Getting on in the world; or, Hints on success in life

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Página 35 - Who breaks his birth's invidious bar, And grasps the skirts of happy chance, And breasts the blows of circumstance, And grapples with his evil star; Who makes by force his merit known And lives to clutch the golden keys, To mould a mighty state's decrees, And shape the whisper of the throne; And moving up from high to higher, Becomes on Fortune's crowning slope The pillar of a people's hope, The centre of a world's desire...
Página 103 - By heaven, methinks it were an easy leap, To pluck bright honour from the pale-faced moon, Or dive into the bottom of the deep, Where fathom-line could never touch the ground, And pluck up drowned honour by the locks...
Página 113 - Eccentricity has always abounded when and where strength of character has abounded; and the amount of eccentricity in a society has generally been proportional to the amount of genius, mental vigour, and moral courage which it contained. That so few now dare to be eccentric marks the chief danger of the time.
Página 8 - Woe waits the insect and the maid ; A life of pain, the loss of peace, From infant's play, and man's caprice : The lovely toy so fiercely sought Hath lost its charm by being caught...
Página 70 - ... a power, to which, for purposes of foreign conquest and subjugation, Rome, in the height of her glory, is not to be compared ; a power which has dotted over the surface of the whole globe with her possessions and military posts, whose morning drum-beat, following the sun, and keeping company with the hours, circles the earth with one continuous and unbroken strain of the martial airs of England.
Página 173 - Sir, a man has no more right to say an uncivil thing, than to act one ; no more right to say a rude thing to another than to knock him down.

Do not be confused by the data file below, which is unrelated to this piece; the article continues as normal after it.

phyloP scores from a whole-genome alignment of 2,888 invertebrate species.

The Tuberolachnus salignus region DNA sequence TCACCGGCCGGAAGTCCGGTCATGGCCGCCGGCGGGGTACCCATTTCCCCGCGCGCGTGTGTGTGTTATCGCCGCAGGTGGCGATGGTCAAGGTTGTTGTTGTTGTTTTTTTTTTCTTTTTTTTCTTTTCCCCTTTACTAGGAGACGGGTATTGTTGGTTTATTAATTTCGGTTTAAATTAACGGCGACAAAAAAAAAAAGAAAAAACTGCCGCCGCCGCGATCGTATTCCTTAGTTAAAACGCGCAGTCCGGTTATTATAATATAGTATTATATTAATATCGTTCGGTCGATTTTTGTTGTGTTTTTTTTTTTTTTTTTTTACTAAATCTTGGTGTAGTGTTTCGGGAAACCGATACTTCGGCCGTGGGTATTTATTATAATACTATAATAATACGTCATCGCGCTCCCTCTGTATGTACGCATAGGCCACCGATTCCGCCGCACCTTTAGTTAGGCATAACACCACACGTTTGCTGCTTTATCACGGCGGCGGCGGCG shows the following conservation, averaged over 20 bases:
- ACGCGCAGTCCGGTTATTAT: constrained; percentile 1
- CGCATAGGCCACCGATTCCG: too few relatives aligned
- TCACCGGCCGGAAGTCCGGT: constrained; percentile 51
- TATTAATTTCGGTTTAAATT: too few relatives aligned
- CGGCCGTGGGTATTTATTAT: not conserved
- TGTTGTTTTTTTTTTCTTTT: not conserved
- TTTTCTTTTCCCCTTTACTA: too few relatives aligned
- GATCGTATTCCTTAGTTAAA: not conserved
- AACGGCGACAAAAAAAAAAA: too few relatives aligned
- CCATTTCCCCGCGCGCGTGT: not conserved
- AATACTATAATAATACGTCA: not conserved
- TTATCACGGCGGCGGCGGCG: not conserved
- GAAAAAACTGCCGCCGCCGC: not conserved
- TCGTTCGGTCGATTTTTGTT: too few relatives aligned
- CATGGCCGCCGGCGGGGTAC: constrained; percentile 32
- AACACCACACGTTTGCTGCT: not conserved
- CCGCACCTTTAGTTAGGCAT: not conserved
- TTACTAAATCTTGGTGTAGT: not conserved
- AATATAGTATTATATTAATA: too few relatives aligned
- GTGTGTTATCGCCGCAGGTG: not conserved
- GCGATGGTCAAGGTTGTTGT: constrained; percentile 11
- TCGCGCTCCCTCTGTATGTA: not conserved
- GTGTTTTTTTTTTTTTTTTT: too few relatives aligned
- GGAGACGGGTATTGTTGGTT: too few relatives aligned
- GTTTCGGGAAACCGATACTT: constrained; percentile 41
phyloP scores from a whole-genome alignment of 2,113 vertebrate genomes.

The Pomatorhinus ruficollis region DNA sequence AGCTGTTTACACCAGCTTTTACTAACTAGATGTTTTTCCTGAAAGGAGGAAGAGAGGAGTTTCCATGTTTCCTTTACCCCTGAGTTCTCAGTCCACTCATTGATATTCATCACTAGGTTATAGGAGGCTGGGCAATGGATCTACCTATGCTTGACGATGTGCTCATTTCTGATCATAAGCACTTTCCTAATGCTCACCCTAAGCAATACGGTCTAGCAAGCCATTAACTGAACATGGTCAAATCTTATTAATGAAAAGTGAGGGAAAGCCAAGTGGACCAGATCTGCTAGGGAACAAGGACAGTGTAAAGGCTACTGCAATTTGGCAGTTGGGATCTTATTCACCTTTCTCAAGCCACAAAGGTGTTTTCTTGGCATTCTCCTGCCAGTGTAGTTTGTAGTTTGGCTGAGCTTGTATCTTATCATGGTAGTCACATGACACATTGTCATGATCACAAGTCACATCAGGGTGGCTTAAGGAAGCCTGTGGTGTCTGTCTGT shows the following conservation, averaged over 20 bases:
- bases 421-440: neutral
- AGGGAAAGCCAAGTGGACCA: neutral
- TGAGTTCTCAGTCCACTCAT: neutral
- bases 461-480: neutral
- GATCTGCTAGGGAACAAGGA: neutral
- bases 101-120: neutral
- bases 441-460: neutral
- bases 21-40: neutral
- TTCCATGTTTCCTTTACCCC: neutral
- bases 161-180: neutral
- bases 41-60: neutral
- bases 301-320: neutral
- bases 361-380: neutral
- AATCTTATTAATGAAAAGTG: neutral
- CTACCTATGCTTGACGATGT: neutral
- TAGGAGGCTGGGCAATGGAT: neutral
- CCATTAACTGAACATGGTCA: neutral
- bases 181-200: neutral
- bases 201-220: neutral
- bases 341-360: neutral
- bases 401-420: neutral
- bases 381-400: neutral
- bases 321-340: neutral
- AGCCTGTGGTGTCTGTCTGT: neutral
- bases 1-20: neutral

Página 122 - He fought like one drunk with wounds : and the attitude in which he stands with his hands stretched out, after his sword is taken from him, had a preternatural and terrific grandeur, as if his will could not be disarmed, and the very phantoms of his despair had a .withering power.
Página 115 - Do that which is assigned you, and you cannot hope too much or dare too much. There is at this moment for you an utterance brave and grand as that of the colossal chisel of Phidias, or trowel of the Egyptians, or the pen of Moses, or Dante, but different from all these.
Página 33 - We talk of human life as a journey, but how variously is that journey performed ! There are some who come forth girt, and shod, and mantled, to walk on velvet lawns and smooth terraces, where every gale is arrested, and every beam is tempered. There are others who walk on the Alpine paths of life, against driving misery, and through stormy sorrows, over sharp afflictions ; walk with bare feet, and naked breast, jaded, mangled, and chilled.
Página 58 - ... itself. He may lay down rules and devise principles, and to rules and principles it will perhaps for years lie in subjection ; and then, haply without any warning of revolt, there comes a time when it will no longer consent to " harrow the valleys, or be bound with a band in the furrow...

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